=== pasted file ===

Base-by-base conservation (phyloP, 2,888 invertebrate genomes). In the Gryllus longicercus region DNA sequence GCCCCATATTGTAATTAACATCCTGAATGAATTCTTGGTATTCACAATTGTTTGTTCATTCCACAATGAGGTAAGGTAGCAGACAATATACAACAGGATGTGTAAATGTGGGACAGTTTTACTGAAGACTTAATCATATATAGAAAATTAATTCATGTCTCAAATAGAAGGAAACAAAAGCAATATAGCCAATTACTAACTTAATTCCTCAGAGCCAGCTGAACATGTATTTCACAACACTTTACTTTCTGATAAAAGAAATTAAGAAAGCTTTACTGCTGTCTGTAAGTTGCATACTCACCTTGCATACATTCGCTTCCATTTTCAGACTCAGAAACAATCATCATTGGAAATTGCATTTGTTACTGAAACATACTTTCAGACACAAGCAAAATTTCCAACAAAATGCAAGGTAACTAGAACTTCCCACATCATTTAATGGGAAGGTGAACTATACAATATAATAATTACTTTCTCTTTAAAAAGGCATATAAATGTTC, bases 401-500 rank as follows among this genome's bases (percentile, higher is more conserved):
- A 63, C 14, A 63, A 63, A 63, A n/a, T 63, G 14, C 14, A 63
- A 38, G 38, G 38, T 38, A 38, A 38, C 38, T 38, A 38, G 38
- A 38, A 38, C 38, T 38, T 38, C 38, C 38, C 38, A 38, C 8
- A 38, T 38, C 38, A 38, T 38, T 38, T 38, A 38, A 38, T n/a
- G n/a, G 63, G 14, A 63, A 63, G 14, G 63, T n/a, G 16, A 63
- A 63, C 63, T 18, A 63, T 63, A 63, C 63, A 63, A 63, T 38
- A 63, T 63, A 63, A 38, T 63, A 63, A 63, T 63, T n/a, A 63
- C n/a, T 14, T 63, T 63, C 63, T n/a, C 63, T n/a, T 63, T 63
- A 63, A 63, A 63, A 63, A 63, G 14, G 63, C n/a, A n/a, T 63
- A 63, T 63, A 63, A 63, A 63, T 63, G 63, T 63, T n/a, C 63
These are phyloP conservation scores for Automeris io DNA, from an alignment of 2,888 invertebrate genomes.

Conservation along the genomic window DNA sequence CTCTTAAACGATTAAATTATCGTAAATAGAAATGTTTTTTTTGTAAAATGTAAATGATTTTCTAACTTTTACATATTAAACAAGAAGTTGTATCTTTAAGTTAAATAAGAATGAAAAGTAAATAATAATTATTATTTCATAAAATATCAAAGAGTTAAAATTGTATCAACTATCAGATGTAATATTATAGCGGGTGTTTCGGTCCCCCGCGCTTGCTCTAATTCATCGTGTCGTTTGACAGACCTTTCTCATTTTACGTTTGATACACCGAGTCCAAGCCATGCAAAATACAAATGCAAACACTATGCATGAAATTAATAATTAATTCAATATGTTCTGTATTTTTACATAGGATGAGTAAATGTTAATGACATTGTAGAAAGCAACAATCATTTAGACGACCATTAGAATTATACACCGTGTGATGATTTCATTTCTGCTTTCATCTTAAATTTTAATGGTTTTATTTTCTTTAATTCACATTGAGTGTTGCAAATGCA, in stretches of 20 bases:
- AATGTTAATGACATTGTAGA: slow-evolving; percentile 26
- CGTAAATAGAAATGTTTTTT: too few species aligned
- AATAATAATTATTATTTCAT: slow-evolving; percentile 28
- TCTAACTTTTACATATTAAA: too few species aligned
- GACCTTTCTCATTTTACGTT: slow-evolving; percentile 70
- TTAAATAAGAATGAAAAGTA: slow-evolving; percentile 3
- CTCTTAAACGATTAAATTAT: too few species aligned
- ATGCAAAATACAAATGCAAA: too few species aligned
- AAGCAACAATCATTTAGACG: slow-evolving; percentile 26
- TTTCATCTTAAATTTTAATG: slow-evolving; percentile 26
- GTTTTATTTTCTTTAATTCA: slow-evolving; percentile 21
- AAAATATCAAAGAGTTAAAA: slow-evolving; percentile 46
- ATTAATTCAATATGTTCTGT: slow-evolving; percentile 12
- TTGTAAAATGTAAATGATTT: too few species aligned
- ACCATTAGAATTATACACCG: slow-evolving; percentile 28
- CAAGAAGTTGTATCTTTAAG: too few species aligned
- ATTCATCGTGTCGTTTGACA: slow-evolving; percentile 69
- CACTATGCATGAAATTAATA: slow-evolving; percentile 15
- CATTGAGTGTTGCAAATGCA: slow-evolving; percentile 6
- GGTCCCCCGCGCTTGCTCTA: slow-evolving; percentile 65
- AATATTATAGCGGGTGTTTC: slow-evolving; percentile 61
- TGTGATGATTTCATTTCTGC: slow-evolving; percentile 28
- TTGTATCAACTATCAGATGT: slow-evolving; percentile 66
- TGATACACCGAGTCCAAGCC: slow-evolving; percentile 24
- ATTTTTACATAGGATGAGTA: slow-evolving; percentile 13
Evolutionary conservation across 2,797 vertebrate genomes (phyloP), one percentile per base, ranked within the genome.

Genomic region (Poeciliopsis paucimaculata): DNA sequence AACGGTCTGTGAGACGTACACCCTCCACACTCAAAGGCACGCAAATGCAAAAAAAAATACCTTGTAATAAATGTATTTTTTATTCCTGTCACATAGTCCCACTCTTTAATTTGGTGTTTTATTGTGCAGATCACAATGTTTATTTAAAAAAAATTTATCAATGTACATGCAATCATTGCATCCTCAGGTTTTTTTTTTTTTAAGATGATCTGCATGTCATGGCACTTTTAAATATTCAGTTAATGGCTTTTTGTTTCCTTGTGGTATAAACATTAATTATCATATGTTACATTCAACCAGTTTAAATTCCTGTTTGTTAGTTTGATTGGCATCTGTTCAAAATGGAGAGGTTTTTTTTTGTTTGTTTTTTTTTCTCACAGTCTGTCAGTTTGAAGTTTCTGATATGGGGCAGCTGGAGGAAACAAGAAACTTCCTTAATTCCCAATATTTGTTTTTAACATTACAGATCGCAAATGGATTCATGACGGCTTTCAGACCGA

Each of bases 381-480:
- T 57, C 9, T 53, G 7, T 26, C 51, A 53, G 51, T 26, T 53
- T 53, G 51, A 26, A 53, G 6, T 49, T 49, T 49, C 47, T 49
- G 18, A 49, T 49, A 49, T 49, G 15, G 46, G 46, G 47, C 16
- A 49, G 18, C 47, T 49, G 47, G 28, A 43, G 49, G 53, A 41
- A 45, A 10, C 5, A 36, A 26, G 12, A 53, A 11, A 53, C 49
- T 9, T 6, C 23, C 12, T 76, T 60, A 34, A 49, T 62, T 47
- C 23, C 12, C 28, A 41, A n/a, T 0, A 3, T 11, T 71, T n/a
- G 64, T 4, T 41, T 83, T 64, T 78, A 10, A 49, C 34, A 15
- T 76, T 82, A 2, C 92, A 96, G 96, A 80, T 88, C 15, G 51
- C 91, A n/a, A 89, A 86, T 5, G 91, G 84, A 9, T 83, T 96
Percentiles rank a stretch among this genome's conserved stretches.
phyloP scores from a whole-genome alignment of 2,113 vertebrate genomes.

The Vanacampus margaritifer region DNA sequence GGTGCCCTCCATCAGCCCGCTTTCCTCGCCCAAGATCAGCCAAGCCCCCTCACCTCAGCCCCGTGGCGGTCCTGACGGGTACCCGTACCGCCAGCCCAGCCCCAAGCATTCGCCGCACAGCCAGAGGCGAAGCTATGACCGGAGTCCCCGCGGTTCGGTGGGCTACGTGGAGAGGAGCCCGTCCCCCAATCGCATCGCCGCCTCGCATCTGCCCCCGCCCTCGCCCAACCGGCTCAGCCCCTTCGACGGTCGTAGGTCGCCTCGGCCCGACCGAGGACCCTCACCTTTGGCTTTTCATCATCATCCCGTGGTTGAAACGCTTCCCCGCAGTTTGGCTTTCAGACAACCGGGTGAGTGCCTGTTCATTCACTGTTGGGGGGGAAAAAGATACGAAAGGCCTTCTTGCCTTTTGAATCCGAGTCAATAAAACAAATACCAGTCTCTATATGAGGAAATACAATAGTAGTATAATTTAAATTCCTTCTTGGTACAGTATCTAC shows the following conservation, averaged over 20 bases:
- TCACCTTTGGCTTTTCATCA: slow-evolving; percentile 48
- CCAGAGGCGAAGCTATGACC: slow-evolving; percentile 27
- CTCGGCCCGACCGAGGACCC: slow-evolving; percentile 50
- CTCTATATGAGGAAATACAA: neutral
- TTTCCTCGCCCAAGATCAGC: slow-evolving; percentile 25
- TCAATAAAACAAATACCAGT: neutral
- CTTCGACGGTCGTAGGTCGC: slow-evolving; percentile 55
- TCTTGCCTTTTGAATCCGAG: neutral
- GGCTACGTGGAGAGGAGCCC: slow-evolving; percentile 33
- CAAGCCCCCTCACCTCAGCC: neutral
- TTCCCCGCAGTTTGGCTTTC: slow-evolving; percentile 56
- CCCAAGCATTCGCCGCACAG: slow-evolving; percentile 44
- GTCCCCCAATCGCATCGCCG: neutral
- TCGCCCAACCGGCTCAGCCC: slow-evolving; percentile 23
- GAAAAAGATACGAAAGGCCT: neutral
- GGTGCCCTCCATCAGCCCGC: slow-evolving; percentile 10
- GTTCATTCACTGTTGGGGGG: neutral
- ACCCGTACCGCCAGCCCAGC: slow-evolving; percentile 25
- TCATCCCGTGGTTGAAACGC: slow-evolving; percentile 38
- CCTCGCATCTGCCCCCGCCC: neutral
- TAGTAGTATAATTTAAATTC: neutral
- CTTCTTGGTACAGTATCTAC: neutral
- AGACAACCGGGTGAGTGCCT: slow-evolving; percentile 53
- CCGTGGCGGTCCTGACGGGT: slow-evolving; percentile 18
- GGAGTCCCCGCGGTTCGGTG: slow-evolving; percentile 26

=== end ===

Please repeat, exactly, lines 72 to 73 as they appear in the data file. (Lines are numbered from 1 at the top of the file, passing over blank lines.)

- ACCCGTACCGCCAGCCCAGC: slow-evolving; percentile 25
- TCATCCCGTGGTTGAAACGC: slow-evolving; percentile 38